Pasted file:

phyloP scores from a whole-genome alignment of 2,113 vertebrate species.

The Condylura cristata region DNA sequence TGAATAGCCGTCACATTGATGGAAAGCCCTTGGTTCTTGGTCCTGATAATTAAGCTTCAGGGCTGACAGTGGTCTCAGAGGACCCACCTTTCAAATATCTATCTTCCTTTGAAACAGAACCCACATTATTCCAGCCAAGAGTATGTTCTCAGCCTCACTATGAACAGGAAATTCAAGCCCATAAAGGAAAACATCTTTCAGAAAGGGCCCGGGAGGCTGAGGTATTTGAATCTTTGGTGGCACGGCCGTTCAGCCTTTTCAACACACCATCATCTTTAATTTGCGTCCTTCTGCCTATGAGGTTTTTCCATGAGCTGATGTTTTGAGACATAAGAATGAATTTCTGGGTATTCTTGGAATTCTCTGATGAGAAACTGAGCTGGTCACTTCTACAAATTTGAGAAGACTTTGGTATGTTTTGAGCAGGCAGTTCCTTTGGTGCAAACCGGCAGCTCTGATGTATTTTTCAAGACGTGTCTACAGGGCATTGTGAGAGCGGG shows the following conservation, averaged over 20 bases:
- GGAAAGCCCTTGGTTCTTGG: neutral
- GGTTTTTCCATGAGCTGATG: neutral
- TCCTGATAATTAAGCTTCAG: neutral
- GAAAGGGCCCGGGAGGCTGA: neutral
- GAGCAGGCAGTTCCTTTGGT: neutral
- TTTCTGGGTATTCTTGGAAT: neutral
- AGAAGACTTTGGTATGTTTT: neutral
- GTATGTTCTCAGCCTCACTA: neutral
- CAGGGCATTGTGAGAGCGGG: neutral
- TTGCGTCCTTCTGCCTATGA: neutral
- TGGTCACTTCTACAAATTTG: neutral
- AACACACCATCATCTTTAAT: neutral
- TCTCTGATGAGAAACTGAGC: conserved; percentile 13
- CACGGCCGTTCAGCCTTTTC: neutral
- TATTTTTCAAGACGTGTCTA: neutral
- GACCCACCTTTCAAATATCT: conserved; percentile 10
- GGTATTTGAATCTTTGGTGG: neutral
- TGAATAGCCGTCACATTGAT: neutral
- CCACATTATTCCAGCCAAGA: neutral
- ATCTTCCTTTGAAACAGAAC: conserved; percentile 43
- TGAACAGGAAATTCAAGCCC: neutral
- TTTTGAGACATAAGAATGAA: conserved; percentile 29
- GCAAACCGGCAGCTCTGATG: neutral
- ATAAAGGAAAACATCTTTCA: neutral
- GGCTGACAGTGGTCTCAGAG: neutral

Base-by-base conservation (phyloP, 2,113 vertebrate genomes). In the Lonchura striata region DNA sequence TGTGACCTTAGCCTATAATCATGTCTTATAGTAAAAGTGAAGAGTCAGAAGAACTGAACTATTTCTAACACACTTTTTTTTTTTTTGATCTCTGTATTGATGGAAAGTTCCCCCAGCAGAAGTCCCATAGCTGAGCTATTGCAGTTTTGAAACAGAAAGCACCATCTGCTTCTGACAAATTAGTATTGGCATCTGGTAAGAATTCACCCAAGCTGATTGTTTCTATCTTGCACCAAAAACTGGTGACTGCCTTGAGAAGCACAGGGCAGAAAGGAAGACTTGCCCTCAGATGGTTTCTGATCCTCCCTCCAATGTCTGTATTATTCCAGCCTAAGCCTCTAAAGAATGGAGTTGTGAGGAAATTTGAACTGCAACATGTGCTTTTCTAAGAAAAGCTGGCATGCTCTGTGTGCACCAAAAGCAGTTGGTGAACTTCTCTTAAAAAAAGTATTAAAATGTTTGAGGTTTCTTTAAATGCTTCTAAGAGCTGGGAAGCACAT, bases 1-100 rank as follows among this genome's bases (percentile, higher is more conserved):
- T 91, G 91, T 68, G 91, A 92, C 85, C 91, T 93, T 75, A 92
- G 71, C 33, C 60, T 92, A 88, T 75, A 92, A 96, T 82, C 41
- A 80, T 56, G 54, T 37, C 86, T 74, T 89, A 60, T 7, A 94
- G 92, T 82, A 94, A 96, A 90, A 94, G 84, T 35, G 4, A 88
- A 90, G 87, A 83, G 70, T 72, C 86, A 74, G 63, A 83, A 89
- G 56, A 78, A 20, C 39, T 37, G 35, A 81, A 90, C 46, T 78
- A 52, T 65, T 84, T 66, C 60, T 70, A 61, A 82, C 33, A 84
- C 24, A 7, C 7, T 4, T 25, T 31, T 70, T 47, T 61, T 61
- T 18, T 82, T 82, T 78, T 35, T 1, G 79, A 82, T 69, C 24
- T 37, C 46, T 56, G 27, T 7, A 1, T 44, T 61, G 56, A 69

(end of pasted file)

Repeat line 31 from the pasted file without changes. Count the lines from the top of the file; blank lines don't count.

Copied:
- A 80, T 56, G 54, T 37, C 86, T 74, T 89, A 60, T 7, A 94